Reception of the warrior ethos has varied. It resonated best with those who already had it, or something like it: the fighter pilots, operators, and patch wearers. Others have protested that calling themselves or other Airmen from certain specializations “warriors” comes across as inauthentic and forced.[10] Others object that the word “warriors” is unhealthy, capturing toxic tendencies, antidemocratic sensibilities, and a martial hypermasculinity.[11] Some argue that it is a poor fit for, perhaps even a reaction to, technological changes and especially the rise of remote-piloted aircraft.[12] Many USAF advocates have experimented with warfighter, or more frequently, warfighting ethos as alternate names. These measures have avoided some of the baggage but have not significantly advanced the clarity of the ethos. Its defenders argue the warrior ethos is tied directly to the service’s core values and is indistinguishable from professional soldiering in a democratic society.[13]

This returns us to the critical point of definitions. Was the warrior ethos a rebranding of what the Air Force already was, or a thing aspired to? Were Airmen always already warriors, but needed to be reminded? Or was it something only a select few had known before, now democratized to all specializations? The USAF warrior ethos (or spirit) has been linked to the Air Force core values since at least 2000. The 2021 National Character and Leadership Symposium on the Air Force Warrior Ethos demonstrated that the service’s use of the term has become a big tent, integrating grit, self-development, resilience, wellness, and many other broad topics oriented largely toward personal development and achievement.[14] Is the ethos shaping a warfighting culture in the Air Force, or itself being reshaped to reflect the service?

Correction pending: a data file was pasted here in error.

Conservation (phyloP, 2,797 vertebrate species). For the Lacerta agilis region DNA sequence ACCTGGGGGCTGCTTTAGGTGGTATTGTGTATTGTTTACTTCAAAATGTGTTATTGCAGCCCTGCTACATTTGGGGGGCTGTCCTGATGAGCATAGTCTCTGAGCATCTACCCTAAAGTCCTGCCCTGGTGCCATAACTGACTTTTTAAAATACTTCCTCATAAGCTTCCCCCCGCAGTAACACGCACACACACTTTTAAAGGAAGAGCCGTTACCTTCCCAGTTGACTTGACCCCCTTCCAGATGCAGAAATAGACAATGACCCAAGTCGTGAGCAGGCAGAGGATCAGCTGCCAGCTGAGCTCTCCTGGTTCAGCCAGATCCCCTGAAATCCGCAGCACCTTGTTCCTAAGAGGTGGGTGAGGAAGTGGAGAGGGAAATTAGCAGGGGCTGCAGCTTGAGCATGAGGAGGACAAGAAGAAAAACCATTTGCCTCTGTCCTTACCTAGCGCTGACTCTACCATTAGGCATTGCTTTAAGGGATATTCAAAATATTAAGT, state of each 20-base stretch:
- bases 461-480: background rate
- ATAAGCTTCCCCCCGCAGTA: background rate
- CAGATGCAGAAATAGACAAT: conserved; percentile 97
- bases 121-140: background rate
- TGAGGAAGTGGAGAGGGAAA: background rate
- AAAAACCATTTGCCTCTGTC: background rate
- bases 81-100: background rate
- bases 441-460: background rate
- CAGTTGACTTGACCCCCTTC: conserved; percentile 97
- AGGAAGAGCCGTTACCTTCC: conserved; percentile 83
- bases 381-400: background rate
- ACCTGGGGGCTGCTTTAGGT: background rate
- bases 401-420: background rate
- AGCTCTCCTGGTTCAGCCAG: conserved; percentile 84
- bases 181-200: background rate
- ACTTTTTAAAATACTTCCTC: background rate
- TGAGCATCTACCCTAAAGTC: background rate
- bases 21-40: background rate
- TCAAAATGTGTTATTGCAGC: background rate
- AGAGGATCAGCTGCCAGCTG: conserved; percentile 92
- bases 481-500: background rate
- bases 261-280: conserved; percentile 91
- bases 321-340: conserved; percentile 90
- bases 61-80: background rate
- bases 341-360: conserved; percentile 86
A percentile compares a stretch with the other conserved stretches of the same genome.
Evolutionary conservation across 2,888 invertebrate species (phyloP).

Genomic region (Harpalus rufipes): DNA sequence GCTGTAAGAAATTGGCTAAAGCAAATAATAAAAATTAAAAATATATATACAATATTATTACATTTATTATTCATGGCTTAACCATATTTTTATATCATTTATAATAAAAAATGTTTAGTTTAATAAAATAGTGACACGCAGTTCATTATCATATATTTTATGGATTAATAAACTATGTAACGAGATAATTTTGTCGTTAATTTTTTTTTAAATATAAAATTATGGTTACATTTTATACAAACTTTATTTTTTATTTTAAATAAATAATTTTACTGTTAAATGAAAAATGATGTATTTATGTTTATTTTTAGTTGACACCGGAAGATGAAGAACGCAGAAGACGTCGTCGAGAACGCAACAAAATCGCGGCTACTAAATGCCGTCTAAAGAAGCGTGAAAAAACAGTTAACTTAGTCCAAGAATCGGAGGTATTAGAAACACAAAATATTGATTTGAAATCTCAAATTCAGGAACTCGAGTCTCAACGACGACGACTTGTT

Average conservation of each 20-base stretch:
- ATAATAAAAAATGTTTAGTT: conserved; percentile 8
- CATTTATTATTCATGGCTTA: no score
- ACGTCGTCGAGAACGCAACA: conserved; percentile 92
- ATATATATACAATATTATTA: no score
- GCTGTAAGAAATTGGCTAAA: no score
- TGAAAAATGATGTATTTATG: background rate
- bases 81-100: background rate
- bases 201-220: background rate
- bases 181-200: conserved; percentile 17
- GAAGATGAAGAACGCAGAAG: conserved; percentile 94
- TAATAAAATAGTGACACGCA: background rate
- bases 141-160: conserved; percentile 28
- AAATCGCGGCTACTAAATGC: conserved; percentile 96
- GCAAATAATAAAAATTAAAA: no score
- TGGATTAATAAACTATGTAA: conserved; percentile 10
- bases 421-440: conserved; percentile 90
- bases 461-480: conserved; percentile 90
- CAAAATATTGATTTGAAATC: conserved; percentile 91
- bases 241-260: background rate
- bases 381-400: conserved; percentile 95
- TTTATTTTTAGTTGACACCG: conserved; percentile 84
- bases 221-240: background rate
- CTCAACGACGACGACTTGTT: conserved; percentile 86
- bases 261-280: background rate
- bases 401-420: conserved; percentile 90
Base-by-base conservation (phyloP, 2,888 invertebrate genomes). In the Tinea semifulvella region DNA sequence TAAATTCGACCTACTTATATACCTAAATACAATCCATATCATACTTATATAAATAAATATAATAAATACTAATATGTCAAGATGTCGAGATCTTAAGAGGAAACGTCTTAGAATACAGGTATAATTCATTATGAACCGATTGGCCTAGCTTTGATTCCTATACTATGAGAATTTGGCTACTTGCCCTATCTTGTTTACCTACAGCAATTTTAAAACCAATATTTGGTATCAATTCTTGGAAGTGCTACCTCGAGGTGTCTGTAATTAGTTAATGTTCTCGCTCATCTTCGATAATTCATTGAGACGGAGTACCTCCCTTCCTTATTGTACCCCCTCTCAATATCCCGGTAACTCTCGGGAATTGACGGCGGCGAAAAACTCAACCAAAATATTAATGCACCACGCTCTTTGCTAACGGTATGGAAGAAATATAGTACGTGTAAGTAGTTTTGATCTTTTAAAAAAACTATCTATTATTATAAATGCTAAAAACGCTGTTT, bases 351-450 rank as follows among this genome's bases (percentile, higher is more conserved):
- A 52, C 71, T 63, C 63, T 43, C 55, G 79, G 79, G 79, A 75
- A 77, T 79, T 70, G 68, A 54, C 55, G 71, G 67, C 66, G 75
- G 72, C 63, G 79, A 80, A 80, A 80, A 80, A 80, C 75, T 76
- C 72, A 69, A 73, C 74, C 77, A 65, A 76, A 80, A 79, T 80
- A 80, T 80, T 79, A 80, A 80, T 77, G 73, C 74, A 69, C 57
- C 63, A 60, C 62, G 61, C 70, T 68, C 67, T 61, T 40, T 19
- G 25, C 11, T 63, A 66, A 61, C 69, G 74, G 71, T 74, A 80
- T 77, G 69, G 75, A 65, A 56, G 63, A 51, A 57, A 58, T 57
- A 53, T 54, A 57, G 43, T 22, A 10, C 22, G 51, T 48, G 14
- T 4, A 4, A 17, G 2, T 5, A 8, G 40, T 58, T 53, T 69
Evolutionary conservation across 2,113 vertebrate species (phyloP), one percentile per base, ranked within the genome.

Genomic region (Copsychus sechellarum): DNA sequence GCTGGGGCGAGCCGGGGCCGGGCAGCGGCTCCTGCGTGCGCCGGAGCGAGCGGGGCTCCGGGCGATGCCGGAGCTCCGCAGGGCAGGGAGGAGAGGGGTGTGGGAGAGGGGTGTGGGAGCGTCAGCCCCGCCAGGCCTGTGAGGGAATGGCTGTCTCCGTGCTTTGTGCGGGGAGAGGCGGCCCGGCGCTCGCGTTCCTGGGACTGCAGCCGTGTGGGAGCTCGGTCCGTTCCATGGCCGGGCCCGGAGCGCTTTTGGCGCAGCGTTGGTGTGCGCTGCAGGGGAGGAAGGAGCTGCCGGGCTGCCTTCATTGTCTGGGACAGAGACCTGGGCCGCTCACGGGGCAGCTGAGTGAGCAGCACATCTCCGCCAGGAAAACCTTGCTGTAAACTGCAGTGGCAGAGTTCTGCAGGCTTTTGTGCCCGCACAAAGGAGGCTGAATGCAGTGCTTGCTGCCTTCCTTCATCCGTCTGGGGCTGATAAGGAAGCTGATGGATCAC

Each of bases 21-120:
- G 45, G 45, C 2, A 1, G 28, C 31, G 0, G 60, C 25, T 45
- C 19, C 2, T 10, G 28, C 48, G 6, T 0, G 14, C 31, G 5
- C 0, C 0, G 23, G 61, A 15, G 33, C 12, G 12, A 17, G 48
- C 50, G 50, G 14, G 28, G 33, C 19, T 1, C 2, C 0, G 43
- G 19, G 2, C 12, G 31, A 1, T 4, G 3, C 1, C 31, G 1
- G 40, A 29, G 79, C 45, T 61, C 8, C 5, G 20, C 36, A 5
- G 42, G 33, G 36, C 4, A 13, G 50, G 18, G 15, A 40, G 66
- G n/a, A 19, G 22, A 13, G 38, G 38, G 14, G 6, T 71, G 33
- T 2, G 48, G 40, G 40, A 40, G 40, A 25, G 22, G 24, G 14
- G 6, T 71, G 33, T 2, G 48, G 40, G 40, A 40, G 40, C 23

What an Ethos is and what an Ethos does

The word “ethos” comes from ancient Greek and describes the habits, customs, and routines that comprise a way of life. An ethos is not innate but “becomes second nature.”[15] It could describe things animals by instinct learned to do habitually, like deer reusing a thicket in a wood or goat traffic wearing down tracks across the mountains of Greece. Because these routes had been worn down by use (habit) they were all the easier to follow, to the point of following them naturally (custom). In the same way a human ethos is the outcome of learning to travel certain “pathways,” a pattern of meaningful values, attributes, and behaviors, inculcated by practice.

It follows that an ethos can do two things. An ethos can describe a way of life as it already is. It can also describe new paths and new destinations that must be followed until they become second nature. To work, the values must clearly lead to attributes, which must clearly lead to repeatable behaviors. To succeed, the result must be, eventually, the naturalness of dispositions and behaviors.

Here is where the USAF ethos faltered. The original call for the Air Force warrior ethos clearly cast it as an aspirational call, an ethos shared between the crews of the 8th Air Force and the tip-of-the-spear Airmen in OEF and OIF. But with attributes linked to the existent core values, it prescribed few new, specific behaviors. A warrior ethos already implied other attributes and behaviors outside the Air Force announcement, like honor codes and ritual circumscribing the exercise of violence.[16] Notably, just violence is not a core element of the USAF Warrior Ethos, although “warriors are prepared to kill people…to protect someone against violence.”[17] The Air Force warrior ethos must make sense of harming and sacrificing by the just and expert application of military tools for a just cause. Uncertainty, incongruity, and debate about the fit of these behaviors to the concept put it on uneven ground. The official attributes are praiseworthy but have proven insufficient for gaining traction across the USAF as an authentic and compelling warrior ethos.